1013 Tasting Notes

Thank you for the sample Mountain Stream!

Derk, I gotta say, I was not a huge fan. It was a good tea, but it overwhelmed me despite it being on the lighter side. The pomelo was pronounced, floral, and a little funky. Yes, I brewed it gong fu, but every time, I kept on getting a watercress note, and then the weird yeastiness that you described. The citric acidity coupled with the savoriness reminded me of a tortilla chip. Steep three, and more tortilla citrus flavor and watercress midsip and body. Steep four, heady and slightly bitter jasmine with a citrus finish. Steep five-green jin xuan ness. I can get the coriander in its herby profile, although it is still green and milky in texture. Not thick enough to be like spinach as Jin Xuans tend to be…which was kinda a relief.

Okay, back to my assertion. The yeasty citrus combo was a little too much for me. I think the florals gave me the buzz more than the caffeine, and yeah, I was a little tea drunk from this one. It might grow on me, but a little too much.


I did not think to describe the tea as overwhelming but in retrospect I can see what you mean. Maybe this tea needs to breathe/settle before consuming to reduce the intensity of the pomelo blossom. The florals were definitely the main contributor to my buzz. I’d say this tea is for the more experienced (even though I highly enjoyed it) and If I still had some, I’d try my typical gaiwan session timing to note any differences. Glad to hear another’s perspective on this tea.

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This tea reaffirmed my liking of darker oolongs. I’ll let the company’s words start out this description:

“Completely different from typical dark oolongs, floral and spicy aromas emanate from the amber coloured liquor and prepare your palate for a complex flavour that starts with wood and caramel. The taste of dried apricot lingers with a pleasant mouthfeel that’s both sweet and floral, making it hard to have only one cup.”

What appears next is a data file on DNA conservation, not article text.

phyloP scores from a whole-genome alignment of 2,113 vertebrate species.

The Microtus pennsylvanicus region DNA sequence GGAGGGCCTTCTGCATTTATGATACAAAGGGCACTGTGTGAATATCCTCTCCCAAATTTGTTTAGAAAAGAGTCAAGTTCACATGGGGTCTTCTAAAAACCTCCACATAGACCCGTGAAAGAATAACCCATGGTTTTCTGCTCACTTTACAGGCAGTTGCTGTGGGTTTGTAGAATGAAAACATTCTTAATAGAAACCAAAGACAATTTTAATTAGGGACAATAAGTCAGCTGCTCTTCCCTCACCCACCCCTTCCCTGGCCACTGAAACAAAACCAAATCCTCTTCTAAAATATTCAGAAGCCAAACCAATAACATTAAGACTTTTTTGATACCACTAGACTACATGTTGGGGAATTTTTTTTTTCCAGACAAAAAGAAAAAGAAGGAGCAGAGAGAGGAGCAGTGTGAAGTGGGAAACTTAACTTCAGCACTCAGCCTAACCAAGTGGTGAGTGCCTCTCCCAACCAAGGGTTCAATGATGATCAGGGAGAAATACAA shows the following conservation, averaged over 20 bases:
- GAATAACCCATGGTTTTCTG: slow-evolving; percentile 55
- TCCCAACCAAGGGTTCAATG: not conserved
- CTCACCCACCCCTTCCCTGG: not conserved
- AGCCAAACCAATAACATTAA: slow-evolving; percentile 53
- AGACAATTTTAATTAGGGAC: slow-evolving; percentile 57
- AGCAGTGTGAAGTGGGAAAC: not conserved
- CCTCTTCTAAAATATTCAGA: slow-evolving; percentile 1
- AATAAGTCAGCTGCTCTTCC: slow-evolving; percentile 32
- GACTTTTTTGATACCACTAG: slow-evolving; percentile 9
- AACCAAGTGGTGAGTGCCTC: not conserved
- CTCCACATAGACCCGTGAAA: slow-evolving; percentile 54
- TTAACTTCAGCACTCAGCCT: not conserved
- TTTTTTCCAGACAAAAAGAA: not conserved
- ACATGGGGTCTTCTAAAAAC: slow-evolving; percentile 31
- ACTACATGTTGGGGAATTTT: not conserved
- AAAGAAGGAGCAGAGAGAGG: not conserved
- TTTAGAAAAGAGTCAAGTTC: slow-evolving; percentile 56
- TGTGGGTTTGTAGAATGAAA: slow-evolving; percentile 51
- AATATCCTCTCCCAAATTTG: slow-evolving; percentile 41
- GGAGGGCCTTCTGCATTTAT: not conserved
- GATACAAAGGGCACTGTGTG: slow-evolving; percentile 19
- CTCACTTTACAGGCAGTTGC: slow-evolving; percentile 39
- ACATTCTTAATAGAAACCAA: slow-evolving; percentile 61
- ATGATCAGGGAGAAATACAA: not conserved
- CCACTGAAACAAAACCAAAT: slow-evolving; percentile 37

I pretty much got what they described in more detail via Western. This tea is surprisingly heady for a darker tea, with a rich floral and sweet smell like roasted dates. The first sip was more complex after two minutes and was equally aromatic and syrupy: gardenia, maple, cherry, caramel, then wood in the finish. Second, more gardenia, apricot, cinnamon, wood, honey. Third, continuing gardenia, caramel, and a bit of a date or a fig note. Fourth, faint maple wood, clove, honey, and hyacinth. The same went on in the later steeps becoming a little fruitier each time, more towards something like a cherry.

In short, a heady and syrupy tea that lived up to the unique description the company gave it. I’ve only had a few dark oolongs that were as good or complex, and the only other similar tea in my stash right now is the Eco-Cha Honey Fragrance Oolong, which is roasted. This one, however, is not and I think that is to this tea’s benefit. It is “dark”, but it still had an oolong’s profile overall with a decent mix of green and red in the leaves. I’m not sure who to recommend this one to. It is sweet enough for a newer drinker, but it might be too sweet for some. I’d consider grabbing another sample, but nothing exceeding 50 grams for me personally.